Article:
In a moment of sheer lunacy, the government of Bavaria recently ruled that all entrances to state buildings must display a Christian cross – a move that has annoyed many, including a Catholic cardinal.
Said Bavaria’s new leader, Markus Söder, pictured hanging a cross in the entrance area of the Bavarian state chancellery in Munich on April 24, 2018:
It stands for elemental values, such as charity, human dignity and tolerance.
The state government said in a statement that hanging crosses in public buildings is :
A visible commitment to the basic values of the legal and social order in Bavaria and Germany.
But Cardinal Reinhard Marx, Archbishop of Munich and Freising, above, who as recently as 2015 asserted that crosses should be displayed in classrooms and courtrooms, roundly criticised the April decision. He is quoted here as saying that the cross is:
A sign of opposition to violence, injustice, sin and death, but not a sign [of exclusion] against other people..
The cross can be misunderstood as purely a cultural symbol, he said, and thus misused by the state. It is not up to the state to explain what a cross means, the cardinal emphasised, saying that Bavaria’s government has triggered “division, unrest and adversity” with the order.
But the move was welcomed by Bishop Rudolf Voderholzer of Bavaria’s Regensburg diocese, above. He said:
The cross is the epitome of Western culture. It is the expression of a culture of love, compassion and affirmation of life. It belongs to the foundations of Europe.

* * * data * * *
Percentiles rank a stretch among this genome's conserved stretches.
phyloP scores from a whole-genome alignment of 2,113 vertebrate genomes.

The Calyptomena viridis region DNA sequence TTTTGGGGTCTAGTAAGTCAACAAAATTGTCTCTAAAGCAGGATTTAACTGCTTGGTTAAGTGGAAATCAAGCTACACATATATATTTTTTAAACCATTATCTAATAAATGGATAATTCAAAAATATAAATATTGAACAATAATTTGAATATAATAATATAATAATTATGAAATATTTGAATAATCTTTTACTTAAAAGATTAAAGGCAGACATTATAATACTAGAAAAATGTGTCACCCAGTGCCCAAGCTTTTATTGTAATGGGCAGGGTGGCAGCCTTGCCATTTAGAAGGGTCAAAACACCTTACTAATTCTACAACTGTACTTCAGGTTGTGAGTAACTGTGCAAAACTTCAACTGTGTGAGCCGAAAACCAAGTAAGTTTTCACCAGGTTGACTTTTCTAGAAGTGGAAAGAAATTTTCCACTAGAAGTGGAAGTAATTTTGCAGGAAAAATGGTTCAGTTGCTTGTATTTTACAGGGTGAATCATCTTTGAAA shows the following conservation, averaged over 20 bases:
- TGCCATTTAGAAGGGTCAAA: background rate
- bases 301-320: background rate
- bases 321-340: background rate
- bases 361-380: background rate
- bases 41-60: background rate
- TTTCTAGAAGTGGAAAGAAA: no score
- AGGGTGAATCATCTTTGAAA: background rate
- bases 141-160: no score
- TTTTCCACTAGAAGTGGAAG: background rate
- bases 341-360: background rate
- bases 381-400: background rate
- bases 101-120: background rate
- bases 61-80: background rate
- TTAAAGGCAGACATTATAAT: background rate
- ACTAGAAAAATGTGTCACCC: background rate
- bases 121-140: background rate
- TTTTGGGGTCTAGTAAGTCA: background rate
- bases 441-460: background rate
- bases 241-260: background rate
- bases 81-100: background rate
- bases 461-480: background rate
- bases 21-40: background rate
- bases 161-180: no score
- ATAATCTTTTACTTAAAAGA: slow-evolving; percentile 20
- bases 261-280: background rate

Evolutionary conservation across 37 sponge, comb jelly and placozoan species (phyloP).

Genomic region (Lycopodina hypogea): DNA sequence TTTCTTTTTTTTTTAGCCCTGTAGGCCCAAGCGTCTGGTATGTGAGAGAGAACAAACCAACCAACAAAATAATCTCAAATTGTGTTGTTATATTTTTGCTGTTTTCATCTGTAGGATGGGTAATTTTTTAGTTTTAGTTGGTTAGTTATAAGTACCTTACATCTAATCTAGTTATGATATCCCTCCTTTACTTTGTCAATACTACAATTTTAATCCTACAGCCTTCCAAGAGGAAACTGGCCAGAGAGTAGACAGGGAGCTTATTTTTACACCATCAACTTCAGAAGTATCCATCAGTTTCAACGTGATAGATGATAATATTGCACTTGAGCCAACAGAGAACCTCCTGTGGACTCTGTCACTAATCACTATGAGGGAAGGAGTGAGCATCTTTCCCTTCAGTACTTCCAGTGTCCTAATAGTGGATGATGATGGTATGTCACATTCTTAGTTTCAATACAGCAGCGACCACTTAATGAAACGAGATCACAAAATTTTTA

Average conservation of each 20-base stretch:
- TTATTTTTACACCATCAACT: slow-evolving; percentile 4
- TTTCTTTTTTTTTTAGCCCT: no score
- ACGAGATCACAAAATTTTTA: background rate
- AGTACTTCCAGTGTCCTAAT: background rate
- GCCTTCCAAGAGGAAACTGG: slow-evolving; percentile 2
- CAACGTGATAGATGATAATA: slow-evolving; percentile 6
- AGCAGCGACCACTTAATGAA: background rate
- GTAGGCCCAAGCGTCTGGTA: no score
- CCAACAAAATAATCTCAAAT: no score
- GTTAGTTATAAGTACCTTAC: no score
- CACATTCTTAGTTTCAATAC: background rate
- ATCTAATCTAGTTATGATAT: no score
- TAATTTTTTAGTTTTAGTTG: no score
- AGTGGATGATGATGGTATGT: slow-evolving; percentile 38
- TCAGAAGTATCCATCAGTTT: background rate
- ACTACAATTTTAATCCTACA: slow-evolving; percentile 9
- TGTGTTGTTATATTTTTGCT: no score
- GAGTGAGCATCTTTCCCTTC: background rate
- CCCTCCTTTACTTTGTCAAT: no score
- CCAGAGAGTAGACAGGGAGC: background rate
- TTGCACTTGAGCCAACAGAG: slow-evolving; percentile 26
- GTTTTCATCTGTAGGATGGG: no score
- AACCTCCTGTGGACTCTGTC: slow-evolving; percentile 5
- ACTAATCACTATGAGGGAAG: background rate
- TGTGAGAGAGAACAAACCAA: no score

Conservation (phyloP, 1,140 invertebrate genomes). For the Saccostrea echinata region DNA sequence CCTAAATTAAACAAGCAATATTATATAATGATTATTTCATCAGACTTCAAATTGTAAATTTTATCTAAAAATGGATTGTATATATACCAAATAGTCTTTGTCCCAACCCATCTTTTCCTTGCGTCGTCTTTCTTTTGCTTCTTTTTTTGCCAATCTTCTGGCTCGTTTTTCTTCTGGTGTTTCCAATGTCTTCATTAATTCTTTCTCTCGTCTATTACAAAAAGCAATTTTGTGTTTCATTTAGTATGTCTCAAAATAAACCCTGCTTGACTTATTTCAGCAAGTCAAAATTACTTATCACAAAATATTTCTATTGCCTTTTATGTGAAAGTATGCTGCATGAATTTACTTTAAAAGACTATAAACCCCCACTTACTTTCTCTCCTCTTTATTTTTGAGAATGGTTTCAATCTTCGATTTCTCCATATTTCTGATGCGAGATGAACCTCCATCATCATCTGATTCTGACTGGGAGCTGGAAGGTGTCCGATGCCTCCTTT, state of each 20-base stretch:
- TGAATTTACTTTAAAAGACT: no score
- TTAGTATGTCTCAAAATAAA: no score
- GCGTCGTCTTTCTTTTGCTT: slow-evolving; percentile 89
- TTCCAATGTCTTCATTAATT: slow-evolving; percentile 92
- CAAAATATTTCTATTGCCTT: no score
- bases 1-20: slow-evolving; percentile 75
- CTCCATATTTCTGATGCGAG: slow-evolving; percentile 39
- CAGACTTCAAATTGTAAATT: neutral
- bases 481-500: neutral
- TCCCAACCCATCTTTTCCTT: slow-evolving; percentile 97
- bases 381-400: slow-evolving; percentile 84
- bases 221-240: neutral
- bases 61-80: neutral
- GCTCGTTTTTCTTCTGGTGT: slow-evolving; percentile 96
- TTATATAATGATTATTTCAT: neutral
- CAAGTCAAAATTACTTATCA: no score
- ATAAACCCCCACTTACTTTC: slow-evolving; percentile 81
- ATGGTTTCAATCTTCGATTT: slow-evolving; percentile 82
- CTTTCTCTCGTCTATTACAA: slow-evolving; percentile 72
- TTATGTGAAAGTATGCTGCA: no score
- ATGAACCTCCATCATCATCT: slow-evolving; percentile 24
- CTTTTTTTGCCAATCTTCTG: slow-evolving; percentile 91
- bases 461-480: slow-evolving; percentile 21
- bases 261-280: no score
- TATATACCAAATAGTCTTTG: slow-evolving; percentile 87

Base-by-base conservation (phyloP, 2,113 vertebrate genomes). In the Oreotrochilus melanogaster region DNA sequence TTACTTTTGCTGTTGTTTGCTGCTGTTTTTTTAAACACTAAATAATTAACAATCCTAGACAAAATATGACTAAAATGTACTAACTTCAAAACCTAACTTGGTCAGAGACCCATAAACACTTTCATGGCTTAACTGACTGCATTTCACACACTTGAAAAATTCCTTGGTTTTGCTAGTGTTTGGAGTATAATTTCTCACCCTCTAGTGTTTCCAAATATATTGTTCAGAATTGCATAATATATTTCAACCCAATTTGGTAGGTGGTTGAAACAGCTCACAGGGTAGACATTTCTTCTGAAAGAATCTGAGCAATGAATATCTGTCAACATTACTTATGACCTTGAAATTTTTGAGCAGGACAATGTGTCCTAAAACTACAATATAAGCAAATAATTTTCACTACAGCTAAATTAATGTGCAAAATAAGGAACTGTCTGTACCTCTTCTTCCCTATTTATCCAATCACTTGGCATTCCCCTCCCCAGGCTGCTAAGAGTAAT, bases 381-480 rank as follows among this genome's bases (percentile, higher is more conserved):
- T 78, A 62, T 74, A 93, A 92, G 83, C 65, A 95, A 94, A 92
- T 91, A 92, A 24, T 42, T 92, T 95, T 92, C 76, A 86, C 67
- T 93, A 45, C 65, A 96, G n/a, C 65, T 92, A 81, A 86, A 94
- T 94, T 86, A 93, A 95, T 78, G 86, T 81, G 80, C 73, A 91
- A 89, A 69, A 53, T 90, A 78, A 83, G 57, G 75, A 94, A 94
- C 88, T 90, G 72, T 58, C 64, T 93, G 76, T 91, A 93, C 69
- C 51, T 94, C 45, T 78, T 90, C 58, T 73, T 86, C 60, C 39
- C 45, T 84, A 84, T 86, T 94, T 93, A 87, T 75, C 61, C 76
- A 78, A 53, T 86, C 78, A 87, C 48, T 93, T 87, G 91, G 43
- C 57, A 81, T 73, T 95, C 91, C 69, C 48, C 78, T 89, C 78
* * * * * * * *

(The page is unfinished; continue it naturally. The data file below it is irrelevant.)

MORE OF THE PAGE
Its public presence — which in traditionally Catholic Bavaria is near ubiquitous — should be seen as such, he said, and welcomed and appreciated.
This is the reason, Bishop Voderholzer said, that Christians have placed crosses atop the peaks of Bavarian mountains:
Not the national flag or other symbols of human rule, as others might have liked to see at other times, but the cross. It should be widely visible, the cross, the sign of salvation and life in which Christ is heaven and earth, God and reconciled people, victims and perpetrators.
Söder and other politicians of the state’s governing Christian Social Union party disagreed with Cardinal Marx’s interpretation of the government’s decision.
The accusation that the government would attempt to misappropriate the cross or designate it as a purely cultural symbol was flatly rejected by Söder, a Lutheran who hails from the Protestant region of Franconia in northern Bavaria. He insisted:
Of course, the cross is primarily a religious symbol.
This was also emphasised by Catholic commentator Birgit Kelle in an editorial for the newspaper Die Welt:
Every Muslim, every atheist, and every other believer can feel safe under this cross, which does not constitute a claim to power, but a commitment to treat each person equally and decently, regardless of their background, faith, ability, or gender.